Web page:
UnNews:Pfizer pulls controversial antidepressant Strychnine

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Pfizer pulls controversial antidepressant Strychnine

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16 December 2006

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A really cool visualization of the strychnine molecule, stolen for the good of Uncyclopedia

BALTIMORE, Maryland -- Faced with mounting criticism, Pfizer decided to pull its controversial, yet highly effective, new antidepressant: Strychnine. When asked the reason for removal, a Pfizer spokesman and noted Drug Czar Justin Gaines reported "a highly unusual amount of toxicity-related incidents occurred; approximately one hundred-thirteen out of one hundred-fifteen from the trial run became somewhat cardiologically nonresponsive."

Despite the drug's potential risk, its termination led to a large public outcry. Timmy Walterheighler, a blind quadriplegic burn-victim with no friends or personality, had this to say about the drug: "Pfizer sucks and Santa is the Antichrist. God bless Strychnine: it just took the 'sad' out of me."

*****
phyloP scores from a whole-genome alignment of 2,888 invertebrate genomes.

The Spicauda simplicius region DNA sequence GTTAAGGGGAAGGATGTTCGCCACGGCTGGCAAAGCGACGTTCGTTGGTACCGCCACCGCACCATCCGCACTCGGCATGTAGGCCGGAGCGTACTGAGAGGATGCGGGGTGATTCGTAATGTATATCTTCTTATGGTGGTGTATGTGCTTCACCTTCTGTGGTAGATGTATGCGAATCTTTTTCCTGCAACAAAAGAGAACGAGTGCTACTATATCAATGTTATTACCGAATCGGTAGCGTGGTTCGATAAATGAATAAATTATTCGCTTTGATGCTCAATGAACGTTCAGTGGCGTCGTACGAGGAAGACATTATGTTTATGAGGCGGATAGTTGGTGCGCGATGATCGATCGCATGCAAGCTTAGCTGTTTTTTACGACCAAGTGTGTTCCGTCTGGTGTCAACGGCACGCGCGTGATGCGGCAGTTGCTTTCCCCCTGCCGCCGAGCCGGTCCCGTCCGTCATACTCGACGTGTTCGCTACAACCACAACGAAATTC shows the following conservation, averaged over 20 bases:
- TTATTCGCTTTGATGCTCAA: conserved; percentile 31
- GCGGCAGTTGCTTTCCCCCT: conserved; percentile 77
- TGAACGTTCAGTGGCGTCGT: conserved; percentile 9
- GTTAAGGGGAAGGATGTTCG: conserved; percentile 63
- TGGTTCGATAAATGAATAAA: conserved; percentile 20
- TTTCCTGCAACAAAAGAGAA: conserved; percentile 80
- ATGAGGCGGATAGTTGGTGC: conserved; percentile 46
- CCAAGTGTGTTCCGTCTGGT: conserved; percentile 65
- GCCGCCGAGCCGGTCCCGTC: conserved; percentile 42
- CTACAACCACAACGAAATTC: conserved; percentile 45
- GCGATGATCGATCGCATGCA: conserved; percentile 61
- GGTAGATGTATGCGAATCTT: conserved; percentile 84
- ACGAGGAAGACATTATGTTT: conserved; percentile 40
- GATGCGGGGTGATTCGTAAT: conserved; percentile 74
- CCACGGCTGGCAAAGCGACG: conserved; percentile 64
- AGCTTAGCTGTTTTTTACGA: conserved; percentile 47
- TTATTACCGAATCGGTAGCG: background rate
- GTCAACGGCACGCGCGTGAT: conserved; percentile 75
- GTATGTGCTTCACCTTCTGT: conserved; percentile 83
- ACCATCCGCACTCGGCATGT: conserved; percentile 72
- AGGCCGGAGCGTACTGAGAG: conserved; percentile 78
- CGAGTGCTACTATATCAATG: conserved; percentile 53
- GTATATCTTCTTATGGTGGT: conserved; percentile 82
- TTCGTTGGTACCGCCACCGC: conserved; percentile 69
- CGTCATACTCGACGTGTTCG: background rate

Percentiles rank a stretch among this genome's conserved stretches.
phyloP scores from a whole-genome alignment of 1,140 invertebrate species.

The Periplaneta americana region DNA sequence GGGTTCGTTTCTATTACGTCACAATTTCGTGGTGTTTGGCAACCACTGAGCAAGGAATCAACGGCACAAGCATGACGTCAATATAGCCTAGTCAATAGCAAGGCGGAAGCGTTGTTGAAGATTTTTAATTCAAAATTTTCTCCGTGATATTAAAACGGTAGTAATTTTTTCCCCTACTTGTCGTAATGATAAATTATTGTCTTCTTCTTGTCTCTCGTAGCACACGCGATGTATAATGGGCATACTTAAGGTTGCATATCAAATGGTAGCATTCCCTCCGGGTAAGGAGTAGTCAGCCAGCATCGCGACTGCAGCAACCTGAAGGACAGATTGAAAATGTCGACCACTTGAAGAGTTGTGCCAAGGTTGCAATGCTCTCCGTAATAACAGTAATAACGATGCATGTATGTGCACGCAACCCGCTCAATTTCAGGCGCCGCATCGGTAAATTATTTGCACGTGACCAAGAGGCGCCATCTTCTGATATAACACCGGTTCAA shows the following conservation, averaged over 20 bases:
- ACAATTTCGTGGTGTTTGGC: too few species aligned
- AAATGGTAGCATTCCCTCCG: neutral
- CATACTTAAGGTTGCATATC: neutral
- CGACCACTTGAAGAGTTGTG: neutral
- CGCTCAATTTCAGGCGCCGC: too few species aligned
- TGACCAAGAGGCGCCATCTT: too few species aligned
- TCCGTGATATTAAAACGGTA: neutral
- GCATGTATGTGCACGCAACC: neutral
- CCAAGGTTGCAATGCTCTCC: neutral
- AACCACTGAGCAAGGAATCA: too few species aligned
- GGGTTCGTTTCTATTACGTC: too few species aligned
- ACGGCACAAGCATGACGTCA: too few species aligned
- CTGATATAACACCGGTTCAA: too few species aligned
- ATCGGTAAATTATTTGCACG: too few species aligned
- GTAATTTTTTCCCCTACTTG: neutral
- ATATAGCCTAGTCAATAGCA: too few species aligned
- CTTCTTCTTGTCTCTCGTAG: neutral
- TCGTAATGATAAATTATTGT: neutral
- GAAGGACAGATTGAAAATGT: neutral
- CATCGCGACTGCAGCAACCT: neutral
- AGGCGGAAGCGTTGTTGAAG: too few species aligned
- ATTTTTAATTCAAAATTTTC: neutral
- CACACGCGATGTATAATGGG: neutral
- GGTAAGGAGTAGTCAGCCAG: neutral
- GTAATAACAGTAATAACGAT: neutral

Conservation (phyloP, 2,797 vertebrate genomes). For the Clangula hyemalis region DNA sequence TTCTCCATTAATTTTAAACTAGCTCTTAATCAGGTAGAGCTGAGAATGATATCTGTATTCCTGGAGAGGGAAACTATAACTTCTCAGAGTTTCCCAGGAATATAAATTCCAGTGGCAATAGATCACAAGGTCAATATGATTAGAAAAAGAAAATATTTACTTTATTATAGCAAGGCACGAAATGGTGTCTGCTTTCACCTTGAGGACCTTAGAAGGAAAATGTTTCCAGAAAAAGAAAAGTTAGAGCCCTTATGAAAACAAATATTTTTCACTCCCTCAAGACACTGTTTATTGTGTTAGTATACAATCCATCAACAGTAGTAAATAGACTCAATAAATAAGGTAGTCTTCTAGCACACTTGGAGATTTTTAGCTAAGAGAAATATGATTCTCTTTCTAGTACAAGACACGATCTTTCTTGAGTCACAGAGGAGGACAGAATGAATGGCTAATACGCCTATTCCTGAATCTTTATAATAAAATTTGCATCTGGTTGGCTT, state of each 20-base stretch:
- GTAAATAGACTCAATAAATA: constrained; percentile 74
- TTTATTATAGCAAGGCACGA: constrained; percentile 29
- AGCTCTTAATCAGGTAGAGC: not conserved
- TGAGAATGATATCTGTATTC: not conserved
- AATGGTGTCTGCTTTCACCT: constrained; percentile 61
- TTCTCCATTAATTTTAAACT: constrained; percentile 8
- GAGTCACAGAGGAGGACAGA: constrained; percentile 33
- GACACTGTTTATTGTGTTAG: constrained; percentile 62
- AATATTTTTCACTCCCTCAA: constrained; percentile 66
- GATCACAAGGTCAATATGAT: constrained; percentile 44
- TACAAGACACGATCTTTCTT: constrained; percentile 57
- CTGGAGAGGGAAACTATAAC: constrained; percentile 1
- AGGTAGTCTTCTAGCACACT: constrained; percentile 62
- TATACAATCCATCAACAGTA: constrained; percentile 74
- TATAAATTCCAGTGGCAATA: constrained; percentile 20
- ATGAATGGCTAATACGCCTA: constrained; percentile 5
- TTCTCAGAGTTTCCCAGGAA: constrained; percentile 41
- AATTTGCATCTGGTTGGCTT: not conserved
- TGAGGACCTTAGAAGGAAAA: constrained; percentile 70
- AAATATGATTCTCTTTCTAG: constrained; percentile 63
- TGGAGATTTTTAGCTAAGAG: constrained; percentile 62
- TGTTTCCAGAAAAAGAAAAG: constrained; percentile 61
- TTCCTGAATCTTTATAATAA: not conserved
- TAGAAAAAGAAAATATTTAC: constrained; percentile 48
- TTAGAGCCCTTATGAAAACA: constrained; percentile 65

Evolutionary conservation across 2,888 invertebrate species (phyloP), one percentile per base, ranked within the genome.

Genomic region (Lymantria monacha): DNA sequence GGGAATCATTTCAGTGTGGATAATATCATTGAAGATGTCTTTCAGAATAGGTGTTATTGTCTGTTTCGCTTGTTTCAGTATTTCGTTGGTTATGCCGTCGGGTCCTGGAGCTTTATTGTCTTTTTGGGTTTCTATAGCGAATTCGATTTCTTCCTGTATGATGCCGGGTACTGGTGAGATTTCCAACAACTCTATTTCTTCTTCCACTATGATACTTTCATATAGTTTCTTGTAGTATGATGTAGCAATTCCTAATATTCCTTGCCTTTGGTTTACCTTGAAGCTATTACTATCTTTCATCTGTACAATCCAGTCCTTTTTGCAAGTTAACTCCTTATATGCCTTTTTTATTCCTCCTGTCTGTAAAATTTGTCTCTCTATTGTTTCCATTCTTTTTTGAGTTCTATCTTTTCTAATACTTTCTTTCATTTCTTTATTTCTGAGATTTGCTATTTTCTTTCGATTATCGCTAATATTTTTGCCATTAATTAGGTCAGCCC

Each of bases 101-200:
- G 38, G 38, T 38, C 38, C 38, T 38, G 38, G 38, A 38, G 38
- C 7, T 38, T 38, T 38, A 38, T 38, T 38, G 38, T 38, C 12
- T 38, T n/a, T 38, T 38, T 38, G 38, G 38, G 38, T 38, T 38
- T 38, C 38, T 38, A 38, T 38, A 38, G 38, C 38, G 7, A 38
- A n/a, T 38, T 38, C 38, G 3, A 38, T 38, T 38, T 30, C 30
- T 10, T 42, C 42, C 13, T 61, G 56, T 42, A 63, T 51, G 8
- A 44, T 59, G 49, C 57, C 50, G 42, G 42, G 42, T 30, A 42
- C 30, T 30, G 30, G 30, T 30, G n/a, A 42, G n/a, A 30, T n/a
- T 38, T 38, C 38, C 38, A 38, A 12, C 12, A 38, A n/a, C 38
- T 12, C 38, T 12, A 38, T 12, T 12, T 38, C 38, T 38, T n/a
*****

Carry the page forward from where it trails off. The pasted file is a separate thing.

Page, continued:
The supporters of the drug were not joking: since Strychnine's introduction in late 1839, a decrease in all but poison-related suicides occurred. Most experts, scientists, and giant brain blobs have attributed this to Strychnine's "remarkable antidepressant ability." Indeed, few users of the popular drug reported any side effects or any depression-related symptoms after one or two doses.

Yet, despite Strychnine's apparent failure, Pfizer on Sunday revealed its new, earth-shattering antidepressant, which it called Smilecyanide.

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